Friday, August 5, 2011

NATO Strikes Tripoli; Rebels Say Gadhafi's Son Killed in Zlintan

Updated at 3 p.m.

The Gadhafi regime denied rebel claims Khamis Gadhafi was killed in a NATO air strike over night, but showed no definitive proof.

NATO is also looking into the disputed claim, but also was unable to confirm the Russian-trained Libyan military commander is dead.

When Gadhafi's son, Saif al-Arab Gadhafi, was killed earlier in the war, the regime admitted he was lost in a NATO air strike.

Khamis Gadhafi may be the most crucial military leader remaining in the regime. His 32nd brigade is considered a fierce well-trained and heavily armed fighting force.

"It's false news. This is a dirty trick to cover up their crime in Zlitan and the killing of the al-Marabit family. They invented the news about Mr Khamis Gaddafi in Zlitan to cover up their killing," regime spokesman Moussa Ibrahim told Reuters.

end update

Alliance warplanes turned up the heat on Moammar Gadhafi, bombing sites around Tripoli and elsewhere amid rebel claims the dictator's youngest son was killed in a strike overnight in Zlintan.

Gadhafi's son, Khamis, a top military commander, and about 30 of his troops were killed in a NATO bombing run, a rebel spokesman claimed, citing spies among the loyalist forces.

"Overnight there was a aircraft attack by NATO on the Gadhafi operations room in Zlitan and there are around 32 Gaddafi troops killed. One of them is Khamis," rebel spokesman Mohammed Zawawi told Agence France Press.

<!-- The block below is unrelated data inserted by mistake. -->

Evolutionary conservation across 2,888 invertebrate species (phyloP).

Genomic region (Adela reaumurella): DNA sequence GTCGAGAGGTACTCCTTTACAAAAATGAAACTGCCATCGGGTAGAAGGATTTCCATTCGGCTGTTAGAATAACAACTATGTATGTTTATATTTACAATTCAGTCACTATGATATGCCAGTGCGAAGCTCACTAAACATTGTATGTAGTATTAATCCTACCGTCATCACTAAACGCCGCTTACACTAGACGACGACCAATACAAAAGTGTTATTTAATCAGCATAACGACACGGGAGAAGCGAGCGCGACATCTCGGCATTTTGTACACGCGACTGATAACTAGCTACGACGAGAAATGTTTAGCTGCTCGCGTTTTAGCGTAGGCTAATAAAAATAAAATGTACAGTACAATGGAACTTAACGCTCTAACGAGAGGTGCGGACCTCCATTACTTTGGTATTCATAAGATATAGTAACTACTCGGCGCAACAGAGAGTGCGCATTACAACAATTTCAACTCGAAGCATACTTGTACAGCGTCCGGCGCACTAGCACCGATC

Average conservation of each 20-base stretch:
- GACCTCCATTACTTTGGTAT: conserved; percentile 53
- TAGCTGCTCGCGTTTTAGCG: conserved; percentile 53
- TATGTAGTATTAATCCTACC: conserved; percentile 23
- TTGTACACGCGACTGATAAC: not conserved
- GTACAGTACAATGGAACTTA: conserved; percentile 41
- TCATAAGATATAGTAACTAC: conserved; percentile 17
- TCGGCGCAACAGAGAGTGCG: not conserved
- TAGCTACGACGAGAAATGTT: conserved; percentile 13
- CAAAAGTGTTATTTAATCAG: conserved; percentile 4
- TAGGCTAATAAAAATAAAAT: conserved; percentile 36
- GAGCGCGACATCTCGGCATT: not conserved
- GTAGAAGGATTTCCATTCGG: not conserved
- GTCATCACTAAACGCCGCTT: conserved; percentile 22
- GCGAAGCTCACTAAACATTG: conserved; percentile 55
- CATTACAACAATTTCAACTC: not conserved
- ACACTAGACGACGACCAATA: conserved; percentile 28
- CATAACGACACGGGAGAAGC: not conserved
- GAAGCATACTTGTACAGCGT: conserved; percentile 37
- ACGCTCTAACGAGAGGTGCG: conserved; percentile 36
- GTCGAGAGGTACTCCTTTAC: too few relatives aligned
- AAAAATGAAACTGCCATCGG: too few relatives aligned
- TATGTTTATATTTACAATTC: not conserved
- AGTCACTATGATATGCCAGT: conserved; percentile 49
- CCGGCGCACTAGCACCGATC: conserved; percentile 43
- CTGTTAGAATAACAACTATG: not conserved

The regime and NATO have yet to comment on the report. Gadhafi's son, Saif al-Arab Gadhafi, was killed earlier in the war.

In other news, Libyan rebels reportedly turned off a major pipeline in the Nafusa mountain region fueling the last refinery under control of the limping regime.

"The rebels turned off a valve and poured cement over it," said Libyan Deputy Foreign Minister Khaled Kaaim. (Rebel information sources tell me the Nafusa brigades shut down the pipeline more than a month ago).

NATO and the Libyan rebels have stepped up efforts to induce the civilian population of Tripoli to rise up against Gadhafi in a strategy seen as the speediest way to topple the regime after five months of fighting.

In rare warfare in the Mediterranean Sea, the rebels seized the regime's oil and gas tanker Cartagena with the help of NATO warships. The ship is now docked in Benghazi.

Also in Benghazi, a group of powerful intellectuals called the Coalition for the Revolution of the 17th of February and an alliance of more than two dozen Libyan tribes called for resignations of men they believe are responsible for the apparent assassination last week of commanding Gen. Abdel Fattah Younes and two of his senior military advisers.

They demanded Transitional National Council Vice Chairman Ali al-Essawi, Judge Jumaah al-Jazwi al-Obeidy Defense Minister Jalal el-Digheily, and the commander of the allied militia, Fawzi Bu Kitf all step down and ultimately face charges. The action is seen as a message to the West and rival clans that lawlessness will will not be tolerated.

While the rebels are trying to improve their public image, Gadhafi's son Saif al-Islam Gadhafi could use a public relations person. In an interview with The New York Times, Saif al-Islam Gadhafi said the regime is trying to form an alliance with Islamists and will eventually weed out secular Libyans. 

"We don't trust them, but we have to deal with them." Saif al-Islam Gadhafi said of the  
Muslim fundamentalists.

"Libya will look like Iran, like Saudi Arabia. So what?" Saif al-Islam barked.

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